We have shown in this review that there is a growing body of evidence that amphiphilic or chemically 'ambiguous' coatings present both polar and non-polar functionalities to a fouling organism and show promising performance against a wide range of fouling organisms; indeed, examples of this type of coating, such as Intersleek 900, are available commercially. However, relatively little is understood about the underlying 'design rules' or the biological basis of performance. Specifically, more understanding of coating surface properties in the immersed condition, rather than in dry or in vacuo is needed, as immersion changes the dynamics of self-assembly and surface organization. For example, in the case of coatings based on amphiphilic PEGylated and fluorinated copolymers, the hypothesis is that these are structured to present a chemically complex surface to fouling organisms. But, is the reduced adhesion observed solely due to the reduced ability of adhesive proteins to adsorb to the PEGylated domains (PEG is well known to be resistant to protein adsorption76) and what are the critical dimensions of the hydrophilic/hydrophobic surface domains? Furthermore, on immersion in the natural marine environment, the surface properties of the coatings may change further due to surface conditioning by adsorption of macromolecules and microorganisms77, which will also vary according to season and geographic location. The development of novel, nanorough, fouling-release polysiloxanes containing carbon nanotubes is intriguing, but at present there is no understanding as to the mechanistic basis of this effect; does the nanoroughness cause the cells/larvae to adhere less strongly (that is, a 'biological' basis) or is a 'physical' mechanism more likely whereby nano- and micro-air incursions, such as those postulated for SHCs36, reduce the interfacial contact between adhesive and surface, thereby reducing adhesion strength? Interdisciplinary studies combining chemistry, biology and advanced physical techniques for interfacial characterization will be crucial in advancing this field.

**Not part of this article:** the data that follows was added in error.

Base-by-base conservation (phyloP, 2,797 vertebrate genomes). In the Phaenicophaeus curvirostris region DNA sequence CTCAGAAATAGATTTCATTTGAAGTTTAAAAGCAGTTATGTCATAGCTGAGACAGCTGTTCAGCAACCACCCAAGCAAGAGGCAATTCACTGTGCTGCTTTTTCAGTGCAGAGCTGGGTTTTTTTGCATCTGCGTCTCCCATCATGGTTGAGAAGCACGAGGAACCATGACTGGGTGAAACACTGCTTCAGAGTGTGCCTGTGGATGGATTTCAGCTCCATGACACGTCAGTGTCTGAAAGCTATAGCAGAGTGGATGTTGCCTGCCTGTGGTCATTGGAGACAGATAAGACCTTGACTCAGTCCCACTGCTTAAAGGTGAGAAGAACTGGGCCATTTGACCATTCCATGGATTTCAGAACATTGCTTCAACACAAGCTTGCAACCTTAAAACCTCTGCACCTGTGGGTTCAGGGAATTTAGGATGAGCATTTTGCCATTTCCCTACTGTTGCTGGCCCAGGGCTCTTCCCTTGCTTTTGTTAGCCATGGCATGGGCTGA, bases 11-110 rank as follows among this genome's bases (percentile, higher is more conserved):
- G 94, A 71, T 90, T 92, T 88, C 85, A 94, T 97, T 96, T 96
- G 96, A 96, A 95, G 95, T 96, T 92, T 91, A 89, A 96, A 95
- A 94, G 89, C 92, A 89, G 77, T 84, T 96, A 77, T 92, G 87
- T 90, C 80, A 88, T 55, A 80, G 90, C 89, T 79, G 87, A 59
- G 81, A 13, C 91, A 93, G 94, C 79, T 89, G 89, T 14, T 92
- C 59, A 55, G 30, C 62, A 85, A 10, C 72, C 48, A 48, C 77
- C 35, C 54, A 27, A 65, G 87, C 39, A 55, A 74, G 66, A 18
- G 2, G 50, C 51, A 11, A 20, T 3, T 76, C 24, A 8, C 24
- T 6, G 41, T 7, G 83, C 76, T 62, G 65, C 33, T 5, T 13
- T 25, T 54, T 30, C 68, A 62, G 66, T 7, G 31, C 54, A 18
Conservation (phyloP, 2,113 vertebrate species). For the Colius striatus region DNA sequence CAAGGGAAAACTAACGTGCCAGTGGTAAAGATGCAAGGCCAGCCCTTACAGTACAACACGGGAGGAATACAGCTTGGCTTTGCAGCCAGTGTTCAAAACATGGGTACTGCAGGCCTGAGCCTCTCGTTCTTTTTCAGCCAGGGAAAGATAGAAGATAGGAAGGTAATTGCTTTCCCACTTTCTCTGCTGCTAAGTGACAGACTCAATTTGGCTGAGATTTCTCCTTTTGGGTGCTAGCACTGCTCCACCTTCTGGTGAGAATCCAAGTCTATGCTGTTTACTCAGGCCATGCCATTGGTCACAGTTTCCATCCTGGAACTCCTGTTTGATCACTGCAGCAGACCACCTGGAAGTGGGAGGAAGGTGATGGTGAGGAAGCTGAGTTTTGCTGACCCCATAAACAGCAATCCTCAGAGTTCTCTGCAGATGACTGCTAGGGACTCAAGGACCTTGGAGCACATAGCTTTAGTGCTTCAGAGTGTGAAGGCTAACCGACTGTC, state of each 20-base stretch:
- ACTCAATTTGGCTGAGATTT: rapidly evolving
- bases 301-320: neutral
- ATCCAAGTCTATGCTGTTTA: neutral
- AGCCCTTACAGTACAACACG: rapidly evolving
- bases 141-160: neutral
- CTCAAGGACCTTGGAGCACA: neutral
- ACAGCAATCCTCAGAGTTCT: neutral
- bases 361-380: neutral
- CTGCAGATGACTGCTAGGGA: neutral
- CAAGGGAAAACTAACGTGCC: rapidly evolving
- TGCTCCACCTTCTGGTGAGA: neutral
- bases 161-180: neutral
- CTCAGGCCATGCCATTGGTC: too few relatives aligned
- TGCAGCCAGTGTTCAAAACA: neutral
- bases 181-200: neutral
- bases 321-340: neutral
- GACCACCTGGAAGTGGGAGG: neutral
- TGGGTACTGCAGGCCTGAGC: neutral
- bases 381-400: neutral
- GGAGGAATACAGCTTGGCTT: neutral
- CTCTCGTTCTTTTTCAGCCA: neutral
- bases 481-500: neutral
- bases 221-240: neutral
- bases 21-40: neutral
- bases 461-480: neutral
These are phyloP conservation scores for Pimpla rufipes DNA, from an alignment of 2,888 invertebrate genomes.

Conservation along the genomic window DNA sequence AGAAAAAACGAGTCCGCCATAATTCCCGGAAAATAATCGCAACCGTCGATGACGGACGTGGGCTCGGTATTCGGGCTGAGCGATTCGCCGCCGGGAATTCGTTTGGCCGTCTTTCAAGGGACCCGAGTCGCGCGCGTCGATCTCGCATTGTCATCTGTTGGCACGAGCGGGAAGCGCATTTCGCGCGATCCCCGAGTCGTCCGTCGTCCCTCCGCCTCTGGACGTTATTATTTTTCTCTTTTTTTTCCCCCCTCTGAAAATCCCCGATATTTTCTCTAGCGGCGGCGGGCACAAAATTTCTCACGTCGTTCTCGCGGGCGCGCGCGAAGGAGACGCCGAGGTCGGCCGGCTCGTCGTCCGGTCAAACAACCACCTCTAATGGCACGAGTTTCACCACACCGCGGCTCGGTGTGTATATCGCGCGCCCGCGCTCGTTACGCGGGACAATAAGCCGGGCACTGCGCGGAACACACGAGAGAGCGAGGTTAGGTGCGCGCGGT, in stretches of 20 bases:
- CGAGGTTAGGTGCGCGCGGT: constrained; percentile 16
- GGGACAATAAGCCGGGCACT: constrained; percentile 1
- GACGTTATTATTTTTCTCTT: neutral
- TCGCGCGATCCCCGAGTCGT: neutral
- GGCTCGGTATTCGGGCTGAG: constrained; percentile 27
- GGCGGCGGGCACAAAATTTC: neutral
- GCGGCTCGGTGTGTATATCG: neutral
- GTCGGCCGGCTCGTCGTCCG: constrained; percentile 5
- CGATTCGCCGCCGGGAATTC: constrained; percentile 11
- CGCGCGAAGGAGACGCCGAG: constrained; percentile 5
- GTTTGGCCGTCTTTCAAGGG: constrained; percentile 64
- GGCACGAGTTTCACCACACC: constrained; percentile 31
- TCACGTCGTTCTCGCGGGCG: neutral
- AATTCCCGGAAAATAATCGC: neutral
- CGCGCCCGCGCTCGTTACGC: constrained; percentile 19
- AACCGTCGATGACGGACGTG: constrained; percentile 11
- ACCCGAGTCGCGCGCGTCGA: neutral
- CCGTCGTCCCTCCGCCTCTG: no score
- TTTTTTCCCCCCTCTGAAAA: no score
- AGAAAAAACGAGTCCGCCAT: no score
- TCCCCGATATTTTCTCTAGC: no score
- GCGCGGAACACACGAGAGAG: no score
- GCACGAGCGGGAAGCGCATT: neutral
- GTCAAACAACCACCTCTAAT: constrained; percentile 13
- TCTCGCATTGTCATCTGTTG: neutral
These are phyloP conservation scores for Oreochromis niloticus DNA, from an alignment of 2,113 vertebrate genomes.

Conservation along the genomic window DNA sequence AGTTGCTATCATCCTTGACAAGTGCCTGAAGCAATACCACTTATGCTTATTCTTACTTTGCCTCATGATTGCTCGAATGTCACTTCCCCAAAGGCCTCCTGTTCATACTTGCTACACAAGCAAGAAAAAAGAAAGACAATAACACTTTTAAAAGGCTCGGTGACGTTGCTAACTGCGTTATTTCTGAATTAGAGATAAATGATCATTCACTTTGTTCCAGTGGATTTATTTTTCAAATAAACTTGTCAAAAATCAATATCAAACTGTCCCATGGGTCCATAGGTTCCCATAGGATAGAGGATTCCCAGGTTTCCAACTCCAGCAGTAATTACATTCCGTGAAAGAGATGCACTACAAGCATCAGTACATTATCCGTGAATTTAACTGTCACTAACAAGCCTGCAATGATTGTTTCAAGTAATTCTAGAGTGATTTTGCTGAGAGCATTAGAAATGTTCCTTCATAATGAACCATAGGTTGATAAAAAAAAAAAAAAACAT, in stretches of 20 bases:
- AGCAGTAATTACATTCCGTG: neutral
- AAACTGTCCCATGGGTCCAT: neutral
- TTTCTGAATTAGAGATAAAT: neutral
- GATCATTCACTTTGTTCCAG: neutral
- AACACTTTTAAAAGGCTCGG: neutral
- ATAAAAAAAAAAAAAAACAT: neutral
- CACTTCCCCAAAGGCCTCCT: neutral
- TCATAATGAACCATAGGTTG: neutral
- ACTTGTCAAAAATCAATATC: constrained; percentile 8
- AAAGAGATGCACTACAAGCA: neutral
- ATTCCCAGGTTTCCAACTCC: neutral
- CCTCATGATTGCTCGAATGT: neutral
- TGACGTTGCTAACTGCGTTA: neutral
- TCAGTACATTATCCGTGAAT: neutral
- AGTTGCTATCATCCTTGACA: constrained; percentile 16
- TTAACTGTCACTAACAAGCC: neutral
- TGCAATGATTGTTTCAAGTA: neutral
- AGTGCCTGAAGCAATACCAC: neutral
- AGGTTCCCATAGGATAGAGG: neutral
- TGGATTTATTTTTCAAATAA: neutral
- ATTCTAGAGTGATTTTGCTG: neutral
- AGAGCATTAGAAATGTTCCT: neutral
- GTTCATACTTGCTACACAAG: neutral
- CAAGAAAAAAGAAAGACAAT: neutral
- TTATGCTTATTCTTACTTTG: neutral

The control of biofouling of surfaces in the marine environment is a considerable challenge: the fouling organisms are opportunists and have evolved the capability to attach and proliferate on a range of surfaces in the natural, highly turbulent marine environment. We consider it unlikely that non-biocidal solutions based on coating designs incorporating a single attribute will solve the problem. One way forward will be to design 'multifunctional coatings', incorporating a range of attributes, for example, an appropriate topography combined with a suitable amphiphilic or zwitterionic surface chemistry and environmentally benign compounds that deter settlement or enzymes to target their bioadhesives. Bioinspired 'smart' coatings combining topography with sacrificial or renewable, low-fouling polymers to shed fouling organisms in a manner analogous to marine mammals78 may emerge as a practical concept. Fortunately, there is no shortage of innovative ideas! The challenge is to persuade funding agencies that expenditure on research and development will translate into real benefits in terms of economics and reduced environmental burdens. A recent economic analysis3 shows that a small improvement in the condition of the hulls would produce a significant saving. For example, if improved AF technology could produce just a modest reduction in overall fouling level on one class of destroyers operated by the US Navy (for example, from 'heavy slime' to 'light slime'), that alone would result in a saving of $19 M per annum!

Additional information

How to cite this article: Callow, J. A. & Callow, M. E. Trends in the development of environmentally friendly fouling-resistant marine coatings. Nat. Commun. 2:244 doi: 10.1038/ncomms1251 (2011).

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Acknowledgements

The authors acknowledge support from the AMBIO project (NMP-CT-2005-011827) funded by the European Commission's 6th Framework Programme, and support from the US Office of Naval Research (N00014-08-1-0010). Dr Nick Aldred and Professor Tony Clare (University of Newcastle) are thanked for comments on Figures 3 and 4.

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  1. School of Biosciences, University of Birmingham, Birmingham B15 2TT, UK.

    • James A. Callow
    •  & Maureen E. Callow